Author: Larry S. Miller,Michael C. Braswell,Chris Rush
Publisher: Taylor & Francis
Category: Social Science
Good police officers are often promoted to supervisory positions with little or none of the training it takes to be a good manager. An understanding of group behaviors and organizational dynamics is necessary to grasp the fundamentals of managing police officers. The Effective Police Supervision Study Guide coordinates with the core text used in many college-level classes and police departments to teach supervisory practices in criminal justice. This study guide prepares both students and professionals for academic or promotional exams, offering them an opportunity to fully review the material so that they are well-prepared for testing. This new edition, like the new edition of the textbook it accompanies, includes information on the following topics: police accountability, police involvement with news media, the challenges of dealing with social media, updates on legal considerations, and ways to avoid another controversy like Ferguson, Dallas, or Baltimore.
Author: Larry S. Miller,Harry W. More,Michael C. Braswell
Category: Political Science
Outstanding first-line supervisors are essential to the success of any law enforcement agency, yet many officers lack the supervision training necessary to excel. Effective Police Supervision immerses readers in the group behaviors and organizational dynamics supervisors must master in order to lead their teams and to help create an effective police department. Combining behavioral theory and updated case studies, this core text, now in its eighth edition, is a vital tool for all college students pursuing criminal justice courses on supervisory practices, as well as police officers preparing for promotional exams.
Facts101 is your complete guide to Effective Police Supervision. In this book, you will learn topics such as as those in your book plus much more. With key features such as key terms, people and places, Facts101 gives you all the information you need to prepare for your next exam. Our practice tests are specific to the textbook and we have designed tools to make the most of your limited study time.
Packed with the authors' 60 years of time-tested leadership expertise, this managerial gold mine is filled with the knowledge you need to accelerate your career and earn the supervisory positions you aspire to! Easy-to-understand and logically segmented for long-term retention, this guide leaves no stone unturned on the road to higher rank...from detailing the key traits of successful supervisors and understanding the complex world of human behavior to practical advice for gaining respect from the troops and handling difficult, real-world challenges within the ranks, from drugs to racial tension.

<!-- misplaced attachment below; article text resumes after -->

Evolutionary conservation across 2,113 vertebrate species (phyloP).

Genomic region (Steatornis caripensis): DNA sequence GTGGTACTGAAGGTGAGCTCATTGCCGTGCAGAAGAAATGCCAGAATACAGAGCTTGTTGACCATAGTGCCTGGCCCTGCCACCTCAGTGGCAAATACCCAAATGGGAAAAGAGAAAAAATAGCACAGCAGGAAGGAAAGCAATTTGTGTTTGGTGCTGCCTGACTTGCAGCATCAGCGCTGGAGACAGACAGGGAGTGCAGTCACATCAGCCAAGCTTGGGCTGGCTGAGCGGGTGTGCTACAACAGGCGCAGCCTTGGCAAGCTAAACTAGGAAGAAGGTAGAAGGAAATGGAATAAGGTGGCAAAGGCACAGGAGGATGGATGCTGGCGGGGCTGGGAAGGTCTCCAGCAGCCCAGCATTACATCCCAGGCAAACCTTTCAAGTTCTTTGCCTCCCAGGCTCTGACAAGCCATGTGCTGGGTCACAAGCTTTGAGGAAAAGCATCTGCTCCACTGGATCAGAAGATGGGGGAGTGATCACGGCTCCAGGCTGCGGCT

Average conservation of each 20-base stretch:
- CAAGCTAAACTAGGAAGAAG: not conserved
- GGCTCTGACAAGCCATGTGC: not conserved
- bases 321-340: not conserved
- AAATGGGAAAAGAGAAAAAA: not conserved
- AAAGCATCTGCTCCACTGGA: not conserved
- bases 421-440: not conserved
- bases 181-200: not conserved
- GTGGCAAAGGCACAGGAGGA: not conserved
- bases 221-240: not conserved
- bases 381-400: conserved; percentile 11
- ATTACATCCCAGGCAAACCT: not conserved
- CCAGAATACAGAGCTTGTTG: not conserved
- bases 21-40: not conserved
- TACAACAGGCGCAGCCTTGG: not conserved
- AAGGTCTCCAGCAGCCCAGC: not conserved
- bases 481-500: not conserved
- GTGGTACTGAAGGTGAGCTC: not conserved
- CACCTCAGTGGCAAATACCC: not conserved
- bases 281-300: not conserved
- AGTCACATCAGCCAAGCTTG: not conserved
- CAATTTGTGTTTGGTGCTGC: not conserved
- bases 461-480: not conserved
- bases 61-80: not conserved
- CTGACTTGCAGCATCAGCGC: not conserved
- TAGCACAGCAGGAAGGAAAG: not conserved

Practical Tips for the First-Line Leader (6th Ed.)
Author: Gerald W. Garner
Publisher: Charles C Thomas Publisher
Revised, updated, and expanded, this practical hands-on book is packed full of step-by-step guidelines and suggestions for carrying out a multitude of leadership tasks and responsibilities focused on a changing work force that serves an equally changing and complex society. While emphasizing the real value of common sense in good leadership practices, the author furnishes the aspiring novice or veteran police supervisor with specific advice on how to train, counsel, inspect, discipline, and assess the performance of his or her subordinates. He strives to help the supervisor with the vital obligations of being a planner, a problem resolution officer, and effective communicator within as well as outside the law enforcement organization. Major topics include: (1) what supervision means and what you need to know; (2) supervisory ethics, professional responsibilities as a teacher, inspector, advocate, and role model; (3) the key qualities of true leadership; (4) the vital job as an evaluator of employee performance, discipline in the correction process, oral and written communication skills; (5) the skills needed when dealing with the news media; (6) assistance in planning a career as a first-line leader in supervision; (7) the skills necessary for effective counseling; (8) managing external and internal complaints; (9) an effective role in community policing and customer service; and (10) effective leadership of different generations. Each chapter concludes with a brief “Points to Remember” that provides a quickly-read and easily remembered checklist of the chapter’s salient points. The sixth edition furnishes many more practical, helpful, and real-life examples pertaining to leadership issues. It offers a realistic approach to the challenging task of providing strong, effective leadership to front-line employees in a dynamic, demanding profession.